I believe in luck. And I’m not just talking about black jack or craps (though I/m never lucky there). I believe in luck because after 12 years of software startups (some did well, most didn’t) and hearing countless stories retold in the press about internet billionaires, I realized that life is at least 50% about luck. Being in the right place at the right time. The internet produced amazing stories of wealth, from Microsoft secretaries who became millionaires to guys in garages who created the ‘next big thing’ and are worth billions. But living in the middle of it all you’d think, silicon valley was awash in billionaires, and the reality is, it isn’t.
There were plenty of folks like me who, while earning a very nice living and even getting an occasional bonus in the form of stock that was actually worth something, never bought a Porsche in cash, a multi-milliion dollar estate or had a private jet. In fact, the more I look around, the more I realized, 99.9% of the people I met were just average folks, perhaps with a slightly higher standard of living then your average American.
Luck has been an idea that I’ve carried around for years. I first stumbled on the thought when I’d seen the get-rich-quick schemes of the 80s and the cry by conservative republicans for the poor to “pull yourselves up by your bootstraps”. As if being rich was something that they themselves earned, and luck and circumstance had nothing to do with it. Through sheer will and intelligence they “made” their wealth. It made me secretly think to myself. You know, that guy could have been born a jew in nazi occupied germany, or a poor African in Ethiopia, or an African American in the Jim crow south. Let’s see him pull that same feat under those circumstances.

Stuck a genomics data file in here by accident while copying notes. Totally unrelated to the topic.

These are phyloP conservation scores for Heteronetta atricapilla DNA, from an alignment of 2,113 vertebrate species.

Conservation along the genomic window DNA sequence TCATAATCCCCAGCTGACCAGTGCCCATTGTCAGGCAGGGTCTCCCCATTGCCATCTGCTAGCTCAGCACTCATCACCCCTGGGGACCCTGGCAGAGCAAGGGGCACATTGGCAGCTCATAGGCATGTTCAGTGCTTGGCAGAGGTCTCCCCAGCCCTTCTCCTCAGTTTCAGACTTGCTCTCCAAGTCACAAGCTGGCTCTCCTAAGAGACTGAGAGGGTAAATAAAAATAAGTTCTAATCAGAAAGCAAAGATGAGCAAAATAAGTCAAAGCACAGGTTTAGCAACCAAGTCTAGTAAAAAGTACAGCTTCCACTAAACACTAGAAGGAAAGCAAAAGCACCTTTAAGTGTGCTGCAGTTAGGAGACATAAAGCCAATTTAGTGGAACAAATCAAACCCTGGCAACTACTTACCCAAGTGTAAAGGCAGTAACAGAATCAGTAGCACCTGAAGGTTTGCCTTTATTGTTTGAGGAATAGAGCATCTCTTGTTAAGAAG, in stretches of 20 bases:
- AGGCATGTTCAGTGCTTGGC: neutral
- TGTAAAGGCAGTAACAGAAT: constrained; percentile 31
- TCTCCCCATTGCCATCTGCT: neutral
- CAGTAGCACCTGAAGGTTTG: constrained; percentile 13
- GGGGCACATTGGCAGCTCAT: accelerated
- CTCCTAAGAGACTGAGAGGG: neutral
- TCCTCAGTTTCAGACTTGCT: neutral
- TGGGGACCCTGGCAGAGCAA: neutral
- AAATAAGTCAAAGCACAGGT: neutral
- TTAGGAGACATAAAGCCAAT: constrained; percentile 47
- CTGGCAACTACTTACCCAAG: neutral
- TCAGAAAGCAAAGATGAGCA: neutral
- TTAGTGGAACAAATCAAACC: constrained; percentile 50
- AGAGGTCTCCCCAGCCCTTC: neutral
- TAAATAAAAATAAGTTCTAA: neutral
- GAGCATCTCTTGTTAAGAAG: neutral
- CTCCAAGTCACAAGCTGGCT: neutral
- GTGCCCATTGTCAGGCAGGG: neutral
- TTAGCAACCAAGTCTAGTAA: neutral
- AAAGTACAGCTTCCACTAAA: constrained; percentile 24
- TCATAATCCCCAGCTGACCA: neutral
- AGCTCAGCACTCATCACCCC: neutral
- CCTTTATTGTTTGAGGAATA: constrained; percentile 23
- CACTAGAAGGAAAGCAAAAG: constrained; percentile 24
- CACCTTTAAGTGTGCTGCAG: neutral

I tried not to be bitter, the reality is, I’m a very lucky person myself. Sure, I grew up poor and under difficult circumstances. Being latino in a single parent family with four kids in inner-city Chicago can be tough. But, I’ve always had a roof over my head, warm clothes, food, access to a decent education and a loving mother who made sure I was safe. My mother made great, and hard choices to get me in the right direction. I was smart enough to take advantage of those opportunities and earn my Bachelors degree. I saw the internet train in the early 90s and new it would be interesting. I have a beautiful wife, and a child on the way, and a very good standard of living. What more can I ask?
Nothing, but I can always remember I’m lucky, and there are a lot of people in the world who aren’t as lucky. I can be humble and remember that there are people whose only concern is survival. I can try and help my larger community in whatever way possible, and never look at someone and think, they’re homeless because they didn’t work hard enough. That person could be me. Everyday I thank the Orishas of my religion for having given me the intelligence to know that sometimes I was just lucky, and be thankful for what I have. This, I believe.